Swimmer’s Shoulder

A shoulder injury can be a significant barrier to both training and competition, particularly for swimmers. Due to the repetitive nature of swimming strokes and high demands placed on the shoulder, this is an area often susceptible to injury and overuse. Swimming requires many different shoulder motions, which are then combined and performed simultaneously to carry out one particular stroke. Having a thorough understanding of the biomechanical makeup of swimming strokes (most commonly freestyle), as well as the early warning signs of injury, is necessary to ensure the likelihood of shoulder injury is reduced.

‘Swimmer’s Shoulder’ is a musculoskeletal injury, often caused by overuse and repetitive stress resulting in pain felt deep within the front shoulder joint itself. It is a result of inflammation and irritation of the tendons passing through the shoulder joint capsule and subacromial space (area beneath the collarbone at the front of your shoulder). As the cause of swimmers shoulder is often mechanical and movement based, increasing pain is generally felt the longer the shoulder is in use. Swimmer’s shoulder may also be attributable to poor posture, lack of joint mobility and flexibility, inadequate muscle control (neuromuscular control) as well as errors in training or unrealistic training loads.

The shoulder is an inherently unstable joint. This ‘ball-and-socket’ type of joint is comprised of a large ball, which sits within a relatively shallow socket. While this allows for greater shoulder range of movement, the anatomy of this joint means its structural stability is somewhat limited. Given this, many structures act upon the shoulder to reinforce both strength and stability, and often it is these areas in which we must focus our attention for prevention and management of shoulder injuries. Increased stress may also be placed on the shoulder due to movement deficiencies in surrounding areas of the body. Stiffness and hypomobility of the neck and mid-back commonly result in a higher workload of the shoulders meaning overuse is more likely.

Poor postures often place the shoulder in rolled forward and elevated position, which can add additional stress and reduce the sub-acromial space. Such postural adaptations include forward chin poke, rounded shoulders and increased curvature of the spine. Often, this arises from tightness in muscles and tissues in the front of the shoulders, and lengthening and weakness in those at the back. This muscle imbalance may cause the shoulders to drift forward and up, resulting in decreased joint and subacromial space leaving little space for the affected tendons to sit. Altered postures can be managed through gentle stretching and tissue release of tight anterior muscles, and activation and strengthening of those weakened to place the shoulder in less compromising positions.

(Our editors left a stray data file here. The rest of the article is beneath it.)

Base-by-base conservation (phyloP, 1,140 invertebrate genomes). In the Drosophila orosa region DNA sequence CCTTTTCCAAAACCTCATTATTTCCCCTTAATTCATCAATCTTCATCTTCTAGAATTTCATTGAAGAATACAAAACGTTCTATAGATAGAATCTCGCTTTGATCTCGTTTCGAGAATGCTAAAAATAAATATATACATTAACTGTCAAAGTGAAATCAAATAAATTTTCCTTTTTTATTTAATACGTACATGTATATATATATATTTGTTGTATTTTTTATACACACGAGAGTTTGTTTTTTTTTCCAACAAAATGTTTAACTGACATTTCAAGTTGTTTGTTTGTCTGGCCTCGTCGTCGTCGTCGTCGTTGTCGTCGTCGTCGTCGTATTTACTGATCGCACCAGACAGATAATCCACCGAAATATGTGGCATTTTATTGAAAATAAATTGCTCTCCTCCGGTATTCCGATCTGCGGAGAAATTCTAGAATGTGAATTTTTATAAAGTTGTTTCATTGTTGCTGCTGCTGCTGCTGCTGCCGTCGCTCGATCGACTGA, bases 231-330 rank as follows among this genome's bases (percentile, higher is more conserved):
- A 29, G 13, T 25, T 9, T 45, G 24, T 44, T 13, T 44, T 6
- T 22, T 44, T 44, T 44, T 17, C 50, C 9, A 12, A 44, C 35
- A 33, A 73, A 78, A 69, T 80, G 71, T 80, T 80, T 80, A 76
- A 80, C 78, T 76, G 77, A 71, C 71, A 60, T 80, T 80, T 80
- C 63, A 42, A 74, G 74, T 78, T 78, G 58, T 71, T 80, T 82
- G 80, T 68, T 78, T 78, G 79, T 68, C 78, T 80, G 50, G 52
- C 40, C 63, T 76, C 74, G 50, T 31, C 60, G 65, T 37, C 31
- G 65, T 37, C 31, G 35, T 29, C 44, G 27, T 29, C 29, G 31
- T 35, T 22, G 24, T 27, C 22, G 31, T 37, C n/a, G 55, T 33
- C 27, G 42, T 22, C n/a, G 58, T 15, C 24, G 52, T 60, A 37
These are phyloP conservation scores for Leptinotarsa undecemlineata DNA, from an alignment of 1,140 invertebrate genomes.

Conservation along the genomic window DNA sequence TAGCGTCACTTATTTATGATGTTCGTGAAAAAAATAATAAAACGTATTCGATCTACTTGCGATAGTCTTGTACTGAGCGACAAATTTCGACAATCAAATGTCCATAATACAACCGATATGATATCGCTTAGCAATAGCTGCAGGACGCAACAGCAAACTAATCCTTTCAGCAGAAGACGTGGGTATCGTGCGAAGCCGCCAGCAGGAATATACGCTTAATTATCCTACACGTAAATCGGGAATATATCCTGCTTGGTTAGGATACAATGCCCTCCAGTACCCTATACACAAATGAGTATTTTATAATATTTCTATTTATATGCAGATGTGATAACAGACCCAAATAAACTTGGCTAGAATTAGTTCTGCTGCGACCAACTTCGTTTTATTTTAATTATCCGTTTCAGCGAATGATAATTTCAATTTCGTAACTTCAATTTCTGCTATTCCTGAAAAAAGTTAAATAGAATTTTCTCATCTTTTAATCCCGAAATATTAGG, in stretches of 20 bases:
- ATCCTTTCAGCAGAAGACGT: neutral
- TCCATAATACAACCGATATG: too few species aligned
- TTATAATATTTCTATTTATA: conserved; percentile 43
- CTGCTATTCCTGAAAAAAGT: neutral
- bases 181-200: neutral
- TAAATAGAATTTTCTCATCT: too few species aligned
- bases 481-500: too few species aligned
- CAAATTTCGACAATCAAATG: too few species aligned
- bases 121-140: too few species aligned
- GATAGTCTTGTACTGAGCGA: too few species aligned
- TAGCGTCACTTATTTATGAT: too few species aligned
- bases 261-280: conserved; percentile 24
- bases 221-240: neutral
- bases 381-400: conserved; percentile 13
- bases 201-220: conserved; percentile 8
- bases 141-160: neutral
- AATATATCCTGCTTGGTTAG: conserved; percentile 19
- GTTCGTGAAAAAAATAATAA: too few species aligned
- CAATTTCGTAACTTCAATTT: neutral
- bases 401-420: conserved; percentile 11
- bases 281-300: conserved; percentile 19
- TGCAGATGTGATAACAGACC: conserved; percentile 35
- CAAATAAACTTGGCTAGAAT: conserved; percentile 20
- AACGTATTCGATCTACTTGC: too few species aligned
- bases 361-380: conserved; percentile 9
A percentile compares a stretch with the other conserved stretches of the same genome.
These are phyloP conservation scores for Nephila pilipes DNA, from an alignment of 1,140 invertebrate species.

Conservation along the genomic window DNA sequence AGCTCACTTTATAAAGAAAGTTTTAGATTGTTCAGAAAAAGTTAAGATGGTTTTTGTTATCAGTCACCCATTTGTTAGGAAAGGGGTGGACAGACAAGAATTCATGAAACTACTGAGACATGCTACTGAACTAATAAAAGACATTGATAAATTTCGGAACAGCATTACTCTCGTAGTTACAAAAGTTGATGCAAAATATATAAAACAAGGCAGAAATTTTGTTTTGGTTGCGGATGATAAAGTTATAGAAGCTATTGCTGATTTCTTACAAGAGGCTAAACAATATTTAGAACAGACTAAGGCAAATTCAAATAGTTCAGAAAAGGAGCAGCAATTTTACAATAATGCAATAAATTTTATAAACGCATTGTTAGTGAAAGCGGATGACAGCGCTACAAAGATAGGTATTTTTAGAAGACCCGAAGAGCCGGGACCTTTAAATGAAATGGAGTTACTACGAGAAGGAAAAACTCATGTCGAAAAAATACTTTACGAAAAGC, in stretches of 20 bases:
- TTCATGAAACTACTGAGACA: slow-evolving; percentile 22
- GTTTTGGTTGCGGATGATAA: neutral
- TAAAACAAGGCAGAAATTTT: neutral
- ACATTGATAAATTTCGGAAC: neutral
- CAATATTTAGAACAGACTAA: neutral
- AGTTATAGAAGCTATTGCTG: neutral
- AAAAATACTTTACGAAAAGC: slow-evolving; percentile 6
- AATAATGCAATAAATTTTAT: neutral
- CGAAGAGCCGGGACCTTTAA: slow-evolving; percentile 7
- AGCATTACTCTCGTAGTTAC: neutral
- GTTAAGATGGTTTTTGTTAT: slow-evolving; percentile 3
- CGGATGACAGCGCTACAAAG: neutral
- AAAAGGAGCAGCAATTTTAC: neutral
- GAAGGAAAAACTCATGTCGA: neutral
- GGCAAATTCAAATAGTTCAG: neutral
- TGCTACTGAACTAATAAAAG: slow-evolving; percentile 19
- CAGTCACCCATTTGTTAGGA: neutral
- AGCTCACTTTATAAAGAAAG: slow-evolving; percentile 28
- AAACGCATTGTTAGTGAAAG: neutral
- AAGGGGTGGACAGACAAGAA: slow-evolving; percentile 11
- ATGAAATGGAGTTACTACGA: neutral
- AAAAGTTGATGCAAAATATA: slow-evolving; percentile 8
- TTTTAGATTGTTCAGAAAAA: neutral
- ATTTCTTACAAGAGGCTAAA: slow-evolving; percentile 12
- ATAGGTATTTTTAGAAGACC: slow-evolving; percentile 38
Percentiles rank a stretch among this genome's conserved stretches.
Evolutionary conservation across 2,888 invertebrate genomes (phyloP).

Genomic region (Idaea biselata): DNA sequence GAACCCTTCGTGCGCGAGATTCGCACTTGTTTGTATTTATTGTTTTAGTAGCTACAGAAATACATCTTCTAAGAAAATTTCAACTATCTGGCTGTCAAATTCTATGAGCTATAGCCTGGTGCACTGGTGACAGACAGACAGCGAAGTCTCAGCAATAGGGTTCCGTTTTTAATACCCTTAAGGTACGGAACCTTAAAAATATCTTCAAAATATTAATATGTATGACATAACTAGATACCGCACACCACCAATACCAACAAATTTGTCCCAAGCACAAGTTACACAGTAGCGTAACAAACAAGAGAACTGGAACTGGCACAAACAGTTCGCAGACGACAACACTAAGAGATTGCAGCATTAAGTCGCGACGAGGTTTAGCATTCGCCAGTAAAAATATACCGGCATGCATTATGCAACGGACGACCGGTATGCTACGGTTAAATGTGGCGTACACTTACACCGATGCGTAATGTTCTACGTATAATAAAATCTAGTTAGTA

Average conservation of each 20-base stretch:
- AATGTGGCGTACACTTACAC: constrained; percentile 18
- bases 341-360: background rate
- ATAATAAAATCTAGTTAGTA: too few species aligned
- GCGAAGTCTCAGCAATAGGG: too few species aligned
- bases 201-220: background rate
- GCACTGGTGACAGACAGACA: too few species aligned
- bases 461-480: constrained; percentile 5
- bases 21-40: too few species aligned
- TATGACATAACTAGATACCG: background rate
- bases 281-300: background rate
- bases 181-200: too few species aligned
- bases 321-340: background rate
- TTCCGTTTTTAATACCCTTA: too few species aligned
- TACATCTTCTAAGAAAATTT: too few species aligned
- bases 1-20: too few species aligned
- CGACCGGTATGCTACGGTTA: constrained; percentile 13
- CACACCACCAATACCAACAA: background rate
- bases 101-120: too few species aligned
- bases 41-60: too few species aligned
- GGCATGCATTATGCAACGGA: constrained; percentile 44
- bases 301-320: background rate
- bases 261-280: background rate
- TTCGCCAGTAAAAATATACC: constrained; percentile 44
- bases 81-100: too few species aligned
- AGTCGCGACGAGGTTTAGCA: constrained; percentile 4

The rotator cuff is the shoulder’s primary movement mechanism and a highly important stabiliser of the shoulder joint. It consists of a collection of muscles that all act upon the shoulder to allow different movements and provide strength and stability throughout its range of motion. These muscles not only perform large movements that we can visually see, but also pivot and spin the humerus (arm bone) within the joint capsule to ensure adequate joint and subacromial space is upheld. This group of muscles, among others, also controls the movement of the scapula (shoulder blade). It is important that both the scapula and humerus bones move in smooth sequence to allow sufficient joint and subacromial space to be upheld. If the rotator cuff is not allowing this to occur, either due to weakness, fatigue, or poor muscular control, high swimming loads may also result in overuse and onset of shoulder injury.